The survey used a technique called trade-off analysis, a technique that allowed survey participants to choose among a set of policy options to arrive at their preferred package of policy changes.
More than 70 women and men attended the OWL fall meeting October 11. After being greeted by board President Margaret Huyck, Vice President Lida Rodriguez-Taseff facilitated the event. Christina Swoope, a Medicare expert from the Henry Kaiser Family Foundation, shared their latest research on the key role Medicare plays for older adults, particularly women. She also talked about the foundation’s newest interactive tool, which provides visual representation of income and assets of Medicare beneficiaries now and in the future.
Next to speak was Zelda Wisdom founder Carol Gardner, the newly appointed Secretary of the OWL board. She started with her very personal story of finding herself at the age of 52 divorced and deeply in debt. She took her divorce attorney’s advice to get a therapist or get a dog, bringing home four-month-old Zelda, an English bulldog. Another friend suggested that Carol use her creative skills to enter a local greeting card competition. She won, and the idea for Zelda Wisdom was born.
Members also heard from Nora Super, Executive Director of the White House 2015 Conference on Aging. She pointed out that every day for the next 15 years, thousands more people will reach retirement age, creating new opportunities for how we define what it means to be an older American. Her goal is to use the coming year to engage with older Americans, families, researchers, caregivers, and leaders in the field of aging – as she did with participants at the OWL meeting. (OWL attended the first White House roundtable on the conference and continues to be involved.)
She outlined several themes that have emerged, including: how to ensure we prepare for financial needs in retirement; how to remain healthy as we age; what types of services and supports can help older Americans remain independent in the community as we age and how to support this care and the caregivers who provide it; and how to protect older Americans from financial exploitation, abuse, and neglect.
OWL communications director Pat Lewis gave a quick overview of the campaign to encourage more women to vote in the November midterm, noting that women will decide the election one way or another – either by voting, or by staying home.
Following the meeting, attendees had the opportunity to talk to each of the speakers, along with OWL board members and staff, at a special luncheon.
Women may consistently register and vote in higher percentages than men, but 22 million women who were eligible to vote sat out the November 2010 mid-term election.
That’s why OWL and the Sewall Belmont House & Museum are launching a campaign to encourage women to get to the polls. With experts predicting record-low turnout for the midterm elections, each additional vote carries more weight. “The turn-out by women varies enormously,” said Celinda Lake, founder of Lake Research Partners. “In 2008, 66 percent of women voters turned out to vote; in 2010 46 percent turned out.”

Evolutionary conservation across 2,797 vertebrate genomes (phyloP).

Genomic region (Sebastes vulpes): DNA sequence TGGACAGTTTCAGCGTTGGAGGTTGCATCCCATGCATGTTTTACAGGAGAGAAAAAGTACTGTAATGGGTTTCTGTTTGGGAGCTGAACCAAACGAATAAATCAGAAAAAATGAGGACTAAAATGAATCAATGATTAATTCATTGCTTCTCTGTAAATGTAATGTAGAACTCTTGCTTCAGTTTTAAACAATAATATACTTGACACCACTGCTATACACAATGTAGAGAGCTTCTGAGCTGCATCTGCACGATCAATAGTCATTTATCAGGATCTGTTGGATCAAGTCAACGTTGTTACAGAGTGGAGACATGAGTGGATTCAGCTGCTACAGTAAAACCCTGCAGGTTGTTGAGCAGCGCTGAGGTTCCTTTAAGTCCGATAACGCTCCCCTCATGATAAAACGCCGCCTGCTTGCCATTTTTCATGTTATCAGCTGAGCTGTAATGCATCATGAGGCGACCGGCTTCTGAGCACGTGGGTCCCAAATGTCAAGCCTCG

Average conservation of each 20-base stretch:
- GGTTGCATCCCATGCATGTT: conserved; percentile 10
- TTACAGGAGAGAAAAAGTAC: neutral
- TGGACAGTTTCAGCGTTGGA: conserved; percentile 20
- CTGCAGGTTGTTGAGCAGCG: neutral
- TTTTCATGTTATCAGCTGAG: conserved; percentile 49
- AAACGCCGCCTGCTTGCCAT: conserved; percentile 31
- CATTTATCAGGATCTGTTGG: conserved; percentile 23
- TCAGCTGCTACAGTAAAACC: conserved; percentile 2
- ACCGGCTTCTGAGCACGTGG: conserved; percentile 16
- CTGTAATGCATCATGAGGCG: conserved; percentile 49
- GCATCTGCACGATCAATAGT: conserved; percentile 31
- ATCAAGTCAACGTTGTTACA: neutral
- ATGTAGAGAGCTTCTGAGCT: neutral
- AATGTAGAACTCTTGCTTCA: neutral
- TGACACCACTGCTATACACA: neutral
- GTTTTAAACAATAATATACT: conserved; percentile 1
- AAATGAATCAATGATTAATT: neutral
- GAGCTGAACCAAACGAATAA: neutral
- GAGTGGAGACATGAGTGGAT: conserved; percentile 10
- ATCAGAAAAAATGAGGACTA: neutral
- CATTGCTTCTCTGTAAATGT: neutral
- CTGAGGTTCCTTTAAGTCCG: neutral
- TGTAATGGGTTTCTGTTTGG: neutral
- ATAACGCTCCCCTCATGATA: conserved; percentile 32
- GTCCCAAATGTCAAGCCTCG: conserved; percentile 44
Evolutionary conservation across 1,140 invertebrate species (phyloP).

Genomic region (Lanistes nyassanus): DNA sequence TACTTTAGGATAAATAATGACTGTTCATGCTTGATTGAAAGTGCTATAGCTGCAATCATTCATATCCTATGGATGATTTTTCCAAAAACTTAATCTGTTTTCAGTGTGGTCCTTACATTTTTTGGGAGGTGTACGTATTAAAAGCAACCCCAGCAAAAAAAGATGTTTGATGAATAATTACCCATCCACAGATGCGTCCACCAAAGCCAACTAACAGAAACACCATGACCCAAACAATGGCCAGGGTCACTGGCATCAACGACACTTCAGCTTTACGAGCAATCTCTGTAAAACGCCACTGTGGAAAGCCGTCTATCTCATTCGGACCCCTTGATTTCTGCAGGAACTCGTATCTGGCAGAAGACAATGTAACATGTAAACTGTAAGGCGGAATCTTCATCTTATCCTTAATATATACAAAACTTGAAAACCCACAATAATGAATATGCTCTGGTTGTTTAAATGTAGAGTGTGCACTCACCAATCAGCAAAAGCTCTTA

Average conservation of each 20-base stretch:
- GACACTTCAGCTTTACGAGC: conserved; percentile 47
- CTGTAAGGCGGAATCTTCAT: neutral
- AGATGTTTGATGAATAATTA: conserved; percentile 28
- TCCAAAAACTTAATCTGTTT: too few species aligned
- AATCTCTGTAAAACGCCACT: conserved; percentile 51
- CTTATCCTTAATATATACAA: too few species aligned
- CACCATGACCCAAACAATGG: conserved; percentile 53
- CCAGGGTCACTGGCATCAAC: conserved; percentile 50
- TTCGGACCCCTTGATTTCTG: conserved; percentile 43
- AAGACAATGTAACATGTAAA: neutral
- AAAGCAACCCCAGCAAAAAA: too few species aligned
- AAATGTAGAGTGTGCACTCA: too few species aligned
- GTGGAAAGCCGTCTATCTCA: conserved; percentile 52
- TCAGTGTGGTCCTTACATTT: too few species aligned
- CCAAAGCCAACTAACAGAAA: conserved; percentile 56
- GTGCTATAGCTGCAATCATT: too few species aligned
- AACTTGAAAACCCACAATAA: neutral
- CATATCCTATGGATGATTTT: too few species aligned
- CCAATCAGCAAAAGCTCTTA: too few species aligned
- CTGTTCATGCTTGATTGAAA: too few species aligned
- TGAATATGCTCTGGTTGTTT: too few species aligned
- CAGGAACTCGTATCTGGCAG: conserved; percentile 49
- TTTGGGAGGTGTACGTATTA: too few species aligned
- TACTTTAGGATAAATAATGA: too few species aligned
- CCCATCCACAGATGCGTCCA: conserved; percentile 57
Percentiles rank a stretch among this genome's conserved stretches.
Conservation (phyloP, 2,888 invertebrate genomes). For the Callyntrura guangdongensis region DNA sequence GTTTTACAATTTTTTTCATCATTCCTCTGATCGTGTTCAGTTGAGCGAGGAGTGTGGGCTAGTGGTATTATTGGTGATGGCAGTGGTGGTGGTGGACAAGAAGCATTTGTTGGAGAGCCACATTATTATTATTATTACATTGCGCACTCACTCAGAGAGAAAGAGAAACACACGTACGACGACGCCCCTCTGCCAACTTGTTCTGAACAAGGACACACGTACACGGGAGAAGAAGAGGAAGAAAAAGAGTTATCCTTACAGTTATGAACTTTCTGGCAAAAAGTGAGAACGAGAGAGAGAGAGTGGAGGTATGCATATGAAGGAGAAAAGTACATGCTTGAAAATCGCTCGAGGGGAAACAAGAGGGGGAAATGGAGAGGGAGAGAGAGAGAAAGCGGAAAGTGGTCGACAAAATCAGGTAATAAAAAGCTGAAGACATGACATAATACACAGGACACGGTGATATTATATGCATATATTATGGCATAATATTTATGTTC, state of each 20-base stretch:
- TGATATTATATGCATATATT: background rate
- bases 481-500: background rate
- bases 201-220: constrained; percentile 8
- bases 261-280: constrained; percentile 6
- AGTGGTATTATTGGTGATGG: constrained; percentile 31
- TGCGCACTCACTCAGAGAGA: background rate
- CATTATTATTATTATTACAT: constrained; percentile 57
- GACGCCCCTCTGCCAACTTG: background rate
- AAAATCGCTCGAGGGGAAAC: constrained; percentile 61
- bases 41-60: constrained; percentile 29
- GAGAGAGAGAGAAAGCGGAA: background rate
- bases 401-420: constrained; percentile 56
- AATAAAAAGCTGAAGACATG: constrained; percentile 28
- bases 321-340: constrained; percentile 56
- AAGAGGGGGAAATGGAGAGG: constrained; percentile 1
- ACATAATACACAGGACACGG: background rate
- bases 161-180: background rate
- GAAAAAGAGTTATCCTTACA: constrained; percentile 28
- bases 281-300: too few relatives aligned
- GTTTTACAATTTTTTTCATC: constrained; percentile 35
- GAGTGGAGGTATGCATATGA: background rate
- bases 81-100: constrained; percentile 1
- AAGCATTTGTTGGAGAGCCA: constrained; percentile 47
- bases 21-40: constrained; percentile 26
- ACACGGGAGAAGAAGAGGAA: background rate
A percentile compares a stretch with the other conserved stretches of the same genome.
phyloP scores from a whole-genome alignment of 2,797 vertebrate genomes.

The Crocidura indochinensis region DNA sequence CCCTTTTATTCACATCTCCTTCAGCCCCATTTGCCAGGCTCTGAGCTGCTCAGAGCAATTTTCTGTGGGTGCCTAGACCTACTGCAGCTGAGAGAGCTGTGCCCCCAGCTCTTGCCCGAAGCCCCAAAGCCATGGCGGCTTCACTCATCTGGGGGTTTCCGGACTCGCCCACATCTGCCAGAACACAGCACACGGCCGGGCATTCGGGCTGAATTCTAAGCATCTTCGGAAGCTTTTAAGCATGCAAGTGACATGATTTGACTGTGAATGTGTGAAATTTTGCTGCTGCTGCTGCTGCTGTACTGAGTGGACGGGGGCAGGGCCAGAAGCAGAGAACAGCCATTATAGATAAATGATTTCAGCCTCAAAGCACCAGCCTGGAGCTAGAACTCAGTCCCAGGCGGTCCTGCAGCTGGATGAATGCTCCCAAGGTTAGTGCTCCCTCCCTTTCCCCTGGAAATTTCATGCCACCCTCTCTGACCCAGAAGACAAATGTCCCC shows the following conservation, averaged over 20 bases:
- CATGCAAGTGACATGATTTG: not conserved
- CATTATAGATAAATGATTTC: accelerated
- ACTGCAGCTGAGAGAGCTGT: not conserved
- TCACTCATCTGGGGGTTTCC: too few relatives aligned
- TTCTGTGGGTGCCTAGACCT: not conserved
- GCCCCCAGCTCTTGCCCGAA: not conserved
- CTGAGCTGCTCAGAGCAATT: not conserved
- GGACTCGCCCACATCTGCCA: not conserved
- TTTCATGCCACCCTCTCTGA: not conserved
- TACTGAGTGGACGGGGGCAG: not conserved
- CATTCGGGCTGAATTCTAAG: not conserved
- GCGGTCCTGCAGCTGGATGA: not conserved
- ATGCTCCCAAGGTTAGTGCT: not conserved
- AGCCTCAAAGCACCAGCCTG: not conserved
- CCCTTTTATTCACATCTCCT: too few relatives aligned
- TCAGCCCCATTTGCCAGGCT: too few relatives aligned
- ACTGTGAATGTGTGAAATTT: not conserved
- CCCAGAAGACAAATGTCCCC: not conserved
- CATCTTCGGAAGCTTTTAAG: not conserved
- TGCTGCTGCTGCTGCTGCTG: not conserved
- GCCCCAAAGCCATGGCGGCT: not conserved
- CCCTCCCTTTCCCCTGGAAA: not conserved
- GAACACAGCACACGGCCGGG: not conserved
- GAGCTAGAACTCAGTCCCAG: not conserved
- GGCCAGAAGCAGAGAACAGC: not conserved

It’s important because women tend to have a different perspective on politics. A bipartisan September 2012 survey by Lake and Republican pollster Kellyanne Conway found that regardless of political affiliation, 80 percent of women agreed on 80 percent of the issues. They also tended to support efforts to build consensus, solve problems and bring private and public interests together.
“Women feel the impact of decisions made by Congress more than men,” said OWL Executive Director Bobbie Brinegar. “We have the most to gain and the most to lose when elected officials don’t think we’re paying attention. Voting in November is the best way to make sure they know that we are.”
Page Harrington, Executive Director of the Sewall Belmont House & Museum, said the campaign is focused on reminding women of the importance of their continued participation. “History shows us that we can make progress – but only if we work for it. No one else is going to do this for us.”
Combine the ground-breaking research by UC San Diego that personal social media messages can motivate people to vote with the fact that 76 percent of all women use Facebook, and there is a cost-effective and efficient way to try and reach women who have otherwise not been engaged.
A key part of OWL’s campaign will be enlisting a broad-based coalition to ask women, as they vote, to change their profile picture to a postage stamp with a flapper voting – and tag three friends to do the same. OWL intends to use its partnership with National Voter Registration Day, September 23, to share its initiative with the hundreds of other partner organizations and individuals.
“The women who won the right to vote used the social media of their day –writing and selling their own newspapers, chalking their messages on downtown streets, and giving ‘silent speeches’ in empty store windows” said Ann Lewis, former Director of Communications for President Bill Clinton. “Their courage and creativity won for us the most powerful tool to make change – voting. Now it’s up to us to use it!”